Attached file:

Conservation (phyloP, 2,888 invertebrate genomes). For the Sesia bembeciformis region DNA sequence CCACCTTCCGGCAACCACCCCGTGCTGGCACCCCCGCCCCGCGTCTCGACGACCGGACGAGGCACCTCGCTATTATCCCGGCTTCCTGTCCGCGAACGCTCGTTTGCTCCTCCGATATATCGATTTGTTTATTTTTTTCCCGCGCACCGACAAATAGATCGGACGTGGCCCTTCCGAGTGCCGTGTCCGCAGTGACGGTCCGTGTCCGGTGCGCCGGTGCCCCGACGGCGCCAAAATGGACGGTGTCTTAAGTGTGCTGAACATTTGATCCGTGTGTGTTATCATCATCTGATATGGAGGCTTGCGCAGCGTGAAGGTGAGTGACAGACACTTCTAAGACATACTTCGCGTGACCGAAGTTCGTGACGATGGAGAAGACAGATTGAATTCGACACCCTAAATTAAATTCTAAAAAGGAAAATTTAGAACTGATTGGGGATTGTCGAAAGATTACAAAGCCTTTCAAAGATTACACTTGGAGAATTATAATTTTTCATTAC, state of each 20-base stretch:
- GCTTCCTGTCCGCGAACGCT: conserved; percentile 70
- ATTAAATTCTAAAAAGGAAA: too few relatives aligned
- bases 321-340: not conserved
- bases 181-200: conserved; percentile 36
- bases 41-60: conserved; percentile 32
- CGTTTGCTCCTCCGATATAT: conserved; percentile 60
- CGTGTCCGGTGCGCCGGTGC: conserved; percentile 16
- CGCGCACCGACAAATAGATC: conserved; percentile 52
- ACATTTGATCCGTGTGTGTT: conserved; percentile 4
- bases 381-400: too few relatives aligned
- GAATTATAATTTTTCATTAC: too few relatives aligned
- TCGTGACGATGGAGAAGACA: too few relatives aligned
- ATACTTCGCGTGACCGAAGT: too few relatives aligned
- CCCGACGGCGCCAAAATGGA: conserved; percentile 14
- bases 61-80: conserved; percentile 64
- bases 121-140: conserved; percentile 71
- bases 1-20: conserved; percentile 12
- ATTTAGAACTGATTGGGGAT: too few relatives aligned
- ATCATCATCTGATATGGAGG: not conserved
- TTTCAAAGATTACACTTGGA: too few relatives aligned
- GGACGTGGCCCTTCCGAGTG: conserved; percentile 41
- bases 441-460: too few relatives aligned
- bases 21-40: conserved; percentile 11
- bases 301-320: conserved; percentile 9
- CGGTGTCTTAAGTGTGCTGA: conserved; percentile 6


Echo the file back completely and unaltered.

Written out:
Conservation (phyloP, 2,888 invertebrate genomes). For the Sesia bembeciformis region DNA sequence CCACCTTCCGGCAACCACCCCGTGCTGGCACCCCCGCCCCGCGTCTCGACGACCGGACGAGGCACCTCGCTATTATCCCGGCTTCCTGTCCGCGAACGCTCGTTTGCTCCTCCGATATATCGATTTGTTTATTTTTTTCCCGCGCACCGACAAATAGATCGGACGTGGCCCTTCCGAGTGCCGTGTCCGCAGTGACGGTCCGTGTCCGGTGCGCCGGTGCCCCGACGGCGCCAAAATGGACGGTGTCTTAAGTGTGCTGAACATTTGATCCGTGTGTGTTATCATCATCTGATATGGAGGCTTGCGCAGCGTGAAGGTGAGTGACAGACACTTCTAAGACATACTTCGCGTGACCGAAGTTCGTGACGATGGAGAAGACAGATTGAATTCGACACCCTAAATTAAATTCTAAAAAGGAAAATTTAGAACTGATTGGGGATTGTCGAAAGATTACAAAGCCTTTCAAAGATTACACTTGGAGAATTATAATTTTTCATTAC, state of each 20-base stretch:
- GCTTCCTGTCCGCGAACGCT: conserved; percentile 70
- ATTAAATTCTAAAAAGGAAA: too few relatives aligned
- bases 321-340: not conserved
- bases 181-200: conserved; percentile 36
- bases 41-60: conserved; percentile 32
- CGTTTGCTCCTCCGATATAT: conserved; percentile 60
- CGTGTCCGGTGCGCCGGTGC: conserved; percentile 16
- CGCGCACCGACAAATAGATC: conserved; percentile 52
- ACATTTGATCCGTGTGTGTT: conserved; percentile 4
- bases 381-400: too few relatives aligned
- GAATTATAATTTTTCATTAC: too few relatives aligned
- TCGTGACGATGGAGAAGACA: too few relatives aligned
- ATACTTCGCGTGACCGAAGT: too few relatives aligned
- CCCGACGGCGCCAAAATGGA: conserved; percentile 14
- bases 61-80: conserved; percentile 64
- bases 121-140: conserved; percentile 71
- bases 1-20: conserved; percentile 12
- ATTTAGAACTGATTGGGGAT: too few relatives aligned
- ATCATCATCTGATATGGAGG: not conserved
- TTTCAAAGATTACACTTGGA: too few relatives aligned
- GGACGTGGCCCTTCCGAGTG: conserved; percentile 41
- bases 441-460: too few relatives aligned
- bases 21-40: conserved; percentile 11
- bases 301-320: conserved; percentile 9
- CGGTGTCTTAAGTGTGCTGA: conserved; percentile 6